August 10, 2018
Effort to reduce credit card fees for small, medium businesses supported by Small Business Matter Coalition
OTTAWA--Today, the Federal Government of Canada announced that it has helped secure new, separate and voluntary commitments from three payment card networks that will lead to lower costs for small-and-medium-sized businesses - action that is supported by the Small Business Matters (SBM) Coalition.
"We're pleased to see the Federal Government continuing to take action in reducing credit cards fees for small and medium-sized businesses," said Gary Sands, chair of the Small Business Matters Coalition and senior vice-president, Canadian Federation of Independent Grocers. "This is a step in the right direction, although more work is needed to continue to support and foster Canada's independent business landscape. We look forward to continuing to work with the Government to even further reduce the effects of credit card fees on the member companies of the SBM Coalition."
Specific to today's announcement, the SBM Coalition is pleased to see progress toward a voluntary reduction in interchange fees to an average of 1.40 per cent for a period of five years and the inclusion of American Express who will support the government's objectives of greater fairness and transparency through its separate voluntary commitment.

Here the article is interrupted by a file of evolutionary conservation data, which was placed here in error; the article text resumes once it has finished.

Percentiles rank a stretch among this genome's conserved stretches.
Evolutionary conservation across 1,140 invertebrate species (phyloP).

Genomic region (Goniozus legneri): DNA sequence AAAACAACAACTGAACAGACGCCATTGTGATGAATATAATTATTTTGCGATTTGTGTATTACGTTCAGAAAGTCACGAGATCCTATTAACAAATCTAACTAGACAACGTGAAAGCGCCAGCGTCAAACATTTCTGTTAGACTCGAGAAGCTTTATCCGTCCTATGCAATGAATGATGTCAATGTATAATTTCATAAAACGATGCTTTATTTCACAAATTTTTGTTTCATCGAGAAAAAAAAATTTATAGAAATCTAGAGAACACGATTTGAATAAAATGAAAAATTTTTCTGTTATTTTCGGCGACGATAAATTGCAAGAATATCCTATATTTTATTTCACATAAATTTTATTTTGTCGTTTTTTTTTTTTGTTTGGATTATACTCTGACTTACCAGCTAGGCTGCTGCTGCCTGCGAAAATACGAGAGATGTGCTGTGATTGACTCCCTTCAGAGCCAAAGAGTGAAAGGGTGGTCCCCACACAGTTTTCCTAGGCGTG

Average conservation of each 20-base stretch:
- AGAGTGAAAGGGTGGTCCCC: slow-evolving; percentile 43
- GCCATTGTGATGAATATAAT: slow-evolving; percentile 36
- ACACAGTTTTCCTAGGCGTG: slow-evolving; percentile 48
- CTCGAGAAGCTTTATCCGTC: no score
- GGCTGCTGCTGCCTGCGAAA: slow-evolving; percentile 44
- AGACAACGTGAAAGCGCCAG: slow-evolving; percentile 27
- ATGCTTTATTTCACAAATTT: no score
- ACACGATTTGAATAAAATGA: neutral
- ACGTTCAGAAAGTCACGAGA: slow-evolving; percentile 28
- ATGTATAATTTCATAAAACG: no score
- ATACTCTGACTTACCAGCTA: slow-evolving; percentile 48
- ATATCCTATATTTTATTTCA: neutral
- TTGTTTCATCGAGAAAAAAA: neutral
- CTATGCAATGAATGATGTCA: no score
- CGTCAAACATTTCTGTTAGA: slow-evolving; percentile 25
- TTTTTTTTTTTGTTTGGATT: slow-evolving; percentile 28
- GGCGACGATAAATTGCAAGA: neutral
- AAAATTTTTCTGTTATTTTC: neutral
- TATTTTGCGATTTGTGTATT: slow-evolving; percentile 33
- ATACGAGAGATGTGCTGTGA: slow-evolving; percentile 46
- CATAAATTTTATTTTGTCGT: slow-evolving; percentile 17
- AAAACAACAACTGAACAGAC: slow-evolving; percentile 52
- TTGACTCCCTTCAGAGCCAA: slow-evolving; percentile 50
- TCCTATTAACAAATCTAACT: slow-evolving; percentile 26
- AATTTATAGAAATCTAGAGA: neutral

These commitments from Visa and Mastercard are expected to reduce average interchange rates for businesses by up to 15 per cent from their highest levels in 2014, helping small and medium-sized enterprises be more competitive. For smaller businesses with credit sales of $1 million per year, a reduction in interchange fees could allow for savings of up to $7,500 over five years.
The Small Business Matters Coalition was formed in 2014 to represent the interests of Canada's small businesses. The coalition is comprised of over 25 trade associations that represent in excess of 97,000 small business sites. Member associations have joined the coalition because they did not believe that governments across the country were paying close enough attention to the challenges faced by their small business members. By combining their efforts, these small businesses believe they can create a voice for their members that compares to the importance their members have to the Canadian economy and the communities they serve.